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Jesus made an offer to fishers.  In Matthew 4:18, the Bible says: “. . . for they were fishermen” in the New King James Version.  These men knew fishing.  It was their trade and vocation.  They made their living with boats and nets.  They knew about fishing and how to fish.

Jesus offered them something vastly different from the world that they lived in daily.  He offered to make them “become fishers of men” (v. 17).  He would train them to be fishers of men by training them, as the New International Version says, “to fish for people.”

They would be able to do it, but Jesus would teach and train them in how to do it.  He would equip and enable them to reach people for the eternal kingdom of God.  They would serve as witnesses among men of the mighty power of His earthly works as well as His eternal works on behalf of the sinful throughout the world.  They would be trained at the feet of the Master to evangelize with purpose and power.

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Look at what Jesus can do with what you already have going for you.  He can use what you know or what you have experienced to make you suitable servants for the kingdom of God.  He trains us through His Holy Spirit, coaching us all of the way.  As we study and serve, the Spirit affirms the training of the evangelist within each and every one of us.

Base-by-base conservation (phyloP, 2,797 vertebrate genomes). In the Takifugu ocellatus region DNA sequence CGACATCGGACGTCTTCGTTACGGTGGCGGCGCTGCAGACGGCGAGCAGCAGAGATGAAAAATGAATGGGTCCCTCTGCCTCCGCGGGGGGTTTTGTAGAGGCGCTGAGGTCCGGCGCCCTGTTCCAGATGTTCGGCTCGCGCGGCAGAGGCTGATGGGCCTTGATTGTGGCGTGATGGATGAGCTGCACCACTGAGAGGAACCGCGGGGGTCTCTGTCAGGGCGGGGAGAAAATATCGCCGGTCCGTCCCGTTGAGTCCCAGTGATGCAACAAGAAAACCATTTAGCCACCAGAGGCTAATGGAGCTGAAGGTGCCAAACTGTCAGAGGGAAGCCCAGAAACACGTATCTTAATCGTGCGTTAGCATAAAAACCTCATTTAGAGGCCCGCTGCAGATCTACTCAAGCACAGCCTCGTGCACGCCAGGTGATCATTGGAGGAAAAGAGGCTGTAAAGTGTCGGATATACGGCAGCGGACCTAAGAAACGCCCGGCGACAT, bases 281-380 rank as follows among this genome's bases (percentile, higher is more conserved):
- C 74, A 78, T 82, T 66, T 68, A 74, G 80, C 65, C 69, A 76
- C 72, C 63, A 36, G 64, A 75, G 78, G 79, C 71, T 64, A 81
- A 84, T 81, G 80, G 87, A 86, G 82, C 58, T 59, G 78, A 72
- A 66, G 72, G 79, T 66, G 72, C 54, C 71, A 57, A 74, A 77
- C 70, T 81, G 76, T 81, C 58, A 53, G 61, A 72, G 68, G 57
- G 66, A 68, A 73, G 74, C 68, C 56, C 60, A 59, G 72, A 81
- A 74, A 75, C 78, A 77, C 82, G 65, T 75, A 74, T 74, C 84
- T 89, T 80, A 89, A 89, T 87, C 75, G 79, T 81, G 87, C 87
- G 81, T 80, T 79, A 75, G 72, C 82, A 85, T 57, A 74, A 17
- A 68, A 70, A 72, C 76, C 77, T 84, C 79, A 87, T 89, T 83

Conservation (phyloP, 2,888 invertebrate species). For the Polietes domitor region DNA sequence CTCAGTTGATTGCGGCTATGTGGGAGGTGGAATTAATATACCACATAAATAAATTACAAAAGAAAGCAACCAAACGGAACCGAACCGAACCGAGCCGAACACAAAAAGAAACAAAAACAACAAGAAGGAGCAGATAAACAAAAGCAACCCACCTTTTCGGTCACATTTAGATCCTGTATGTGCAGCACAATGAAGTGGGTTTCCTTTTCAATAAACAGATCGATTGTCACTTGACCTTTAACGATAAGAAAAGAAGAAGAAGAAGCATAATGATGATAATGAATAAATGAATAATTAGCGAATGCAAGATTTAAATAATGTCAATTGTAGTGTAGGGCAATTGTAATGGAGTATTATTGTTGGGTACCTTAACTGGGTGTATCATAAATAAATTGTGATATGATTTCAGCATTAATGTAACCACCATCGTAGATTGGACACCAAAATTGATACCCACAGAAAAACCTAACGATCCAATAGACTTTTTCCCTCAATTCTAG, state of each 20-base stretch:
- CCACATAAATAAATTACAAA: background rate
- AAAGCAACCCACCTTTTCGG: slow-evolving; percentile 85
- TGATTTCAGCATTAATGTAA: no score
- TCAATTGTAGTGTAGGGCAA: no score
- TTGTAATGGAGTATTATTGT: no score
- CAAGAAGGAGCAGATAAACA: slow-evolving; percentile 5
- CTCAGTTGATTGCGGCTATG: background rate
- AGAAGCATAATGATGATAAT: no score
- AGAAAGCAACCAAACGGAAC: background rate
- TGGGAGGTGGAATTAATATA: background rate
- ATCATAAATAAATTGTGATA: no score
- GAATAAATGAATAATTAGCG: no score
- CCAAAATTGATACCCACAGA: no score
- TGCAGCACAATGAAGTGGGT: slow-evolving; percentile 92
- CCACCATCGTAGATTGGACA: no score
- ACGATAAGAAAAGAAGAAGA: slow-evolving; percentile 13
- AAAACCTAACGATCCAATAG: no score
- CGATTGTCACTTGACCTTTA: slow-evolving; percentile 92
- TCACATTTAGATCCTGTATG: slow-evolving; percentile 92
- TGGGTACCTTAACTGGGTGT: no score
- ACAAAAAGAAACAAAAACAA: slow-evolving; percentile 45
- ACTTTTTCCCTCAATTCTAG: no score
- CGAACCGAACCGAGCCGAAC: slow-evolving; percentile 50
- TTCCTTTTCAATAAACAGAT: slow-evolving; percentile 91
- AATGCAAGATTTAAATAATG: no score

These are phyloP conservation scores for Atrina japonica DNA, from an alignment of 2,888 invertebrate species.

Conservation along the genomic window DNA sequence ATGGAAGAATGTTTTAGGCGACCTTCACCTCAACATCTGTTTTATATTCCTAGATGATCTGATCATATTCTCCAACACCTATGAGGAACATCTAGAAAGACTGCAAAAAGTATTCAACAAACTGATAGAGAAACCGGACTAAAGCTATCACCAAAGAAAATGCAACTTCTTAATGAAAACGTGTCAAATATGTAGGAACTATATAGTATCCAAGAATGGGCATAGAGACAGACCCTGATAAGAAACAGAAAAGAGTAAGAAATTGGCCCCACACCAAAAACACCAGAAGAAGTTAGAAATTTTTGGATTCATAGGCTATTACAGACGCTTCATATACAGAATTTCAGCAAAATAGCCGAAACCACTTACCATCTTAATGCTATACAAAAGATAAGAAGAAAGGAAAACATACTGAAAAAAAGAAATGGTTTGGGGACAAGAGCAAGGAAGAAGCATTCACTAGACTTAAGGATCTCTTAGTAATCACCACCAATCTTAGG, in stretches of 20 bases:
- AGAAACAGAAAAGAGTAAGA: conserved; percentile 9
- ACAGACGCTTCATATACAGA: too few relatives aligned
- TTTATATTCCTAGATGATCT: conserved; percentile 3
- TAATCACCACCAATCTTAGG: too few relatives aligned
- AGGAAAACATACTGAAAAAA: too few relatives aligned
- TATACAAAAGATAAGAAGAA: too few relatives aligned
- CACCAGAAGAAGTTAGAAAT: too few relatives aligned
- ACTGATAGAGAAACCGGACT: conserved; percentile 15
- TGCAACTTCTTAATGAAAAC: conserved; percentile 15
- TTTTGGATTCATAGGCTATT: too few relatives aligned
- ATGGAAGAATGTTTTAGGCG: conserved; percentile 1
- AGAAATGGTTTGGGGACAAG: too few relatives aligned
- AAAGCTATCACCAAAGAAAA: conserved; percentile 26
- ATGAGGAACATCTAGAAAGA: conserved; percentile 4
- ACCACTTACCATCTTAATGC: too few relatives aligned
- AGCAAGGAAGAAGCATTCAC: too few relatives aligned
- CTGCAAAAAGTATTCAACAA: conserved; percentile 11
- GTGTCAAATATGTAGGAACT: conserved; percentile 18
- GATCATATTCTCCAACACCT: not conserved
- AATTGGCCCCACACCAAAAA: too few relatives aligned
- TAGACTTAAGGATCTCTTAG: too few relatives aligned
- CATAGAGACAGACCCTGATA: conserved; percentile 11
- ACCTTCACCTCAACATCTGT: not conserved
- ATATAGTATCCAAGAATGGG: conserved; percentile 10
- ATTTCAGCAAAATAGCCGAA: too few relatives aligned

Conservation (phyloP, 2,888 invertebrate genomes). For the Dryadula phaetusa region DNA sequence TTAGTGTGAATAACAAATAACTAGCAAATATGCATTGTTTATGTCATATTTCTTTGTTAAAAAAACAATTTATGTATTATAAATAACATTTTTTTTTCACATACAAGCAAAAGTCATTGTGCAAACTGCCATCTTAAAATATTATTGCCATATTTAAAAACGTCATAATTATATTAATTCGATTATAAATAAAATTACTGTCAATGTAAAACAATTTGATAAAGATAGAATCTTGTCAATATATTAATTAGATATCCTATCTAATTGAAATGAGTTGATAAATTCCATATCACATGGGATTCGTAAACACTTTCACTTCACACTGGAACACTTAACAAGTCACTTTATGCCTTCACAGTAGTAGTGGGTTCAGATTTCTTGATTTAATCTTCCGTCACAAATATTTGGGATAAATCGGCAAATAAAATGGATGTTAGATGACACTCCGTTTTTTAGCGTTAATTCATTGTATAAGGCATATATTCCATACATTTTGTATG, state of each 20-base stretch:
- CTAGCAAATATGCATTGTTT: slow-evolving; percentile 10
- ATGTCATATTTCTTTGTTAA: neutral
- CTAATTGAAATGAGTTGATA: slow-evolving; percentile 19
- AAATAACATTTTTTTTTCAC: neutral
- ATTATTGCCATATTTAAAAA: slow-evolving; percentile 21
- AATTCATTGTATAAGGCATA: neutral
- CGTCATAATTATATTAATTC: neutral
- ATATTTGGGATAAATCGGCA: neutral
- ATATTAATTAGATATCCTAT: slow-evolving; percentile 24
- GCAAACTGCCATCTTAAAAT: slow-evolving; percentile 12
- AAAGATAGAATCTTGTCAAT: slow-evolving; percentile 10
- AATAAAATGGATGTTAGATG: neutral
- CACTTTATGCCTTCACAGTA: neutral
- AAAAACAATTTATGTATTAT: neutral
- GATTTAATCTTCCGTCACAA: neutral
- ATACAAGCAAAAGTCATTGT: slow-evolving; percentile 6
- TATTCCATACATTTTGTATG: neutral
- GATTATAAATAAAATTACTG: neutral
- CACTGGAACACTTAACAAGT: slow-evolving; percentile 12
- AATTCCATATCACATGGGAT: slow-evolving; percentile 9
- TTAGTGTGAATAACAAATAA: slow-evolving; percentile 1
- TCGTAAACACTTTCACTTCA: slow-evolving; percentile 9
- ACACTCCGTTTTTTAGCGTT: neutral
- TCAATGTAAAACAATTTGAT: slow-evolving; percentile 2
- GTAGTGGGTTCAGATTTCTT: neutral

Read about what Jesus can do with us.  Francis Chan offers some insights into truly understanding the role of the Holy Spirit in our lives.  Look at evangelism ministries of the the likes of Billy Graham and Oral Roberts.  Let the Lord lead you in your own evangelism efforts.

Read about what Jesus can make of us.  He made fishers of men out of fishermen.  He used ordinary folks to extraordinary things.  Twelve Ordinary Men is an exceptional read and study into how jesus can make something else out of us.

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Study His Word and discover how He can make more out of us than we have ever been before today.  He is able to do mighty works among us and through us to accomplish His purpose.  He wants people saved.  He wants you actively participating in drawing people to Him as fishers of men

Join the fishing division of the Lord’s army of believers.  Go forth and fish for people.

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“More people are coming to Christ now than at any other time in history.” – Rick Warren, The Purpose Driven Church

The church has a real responsibility.  It is revealed in the Word of God.  It is real work.  It amounts to the work of people.  People make up the church.  Therefore, the work of the church has plenty to do with the people who come into the church and are touched by the church.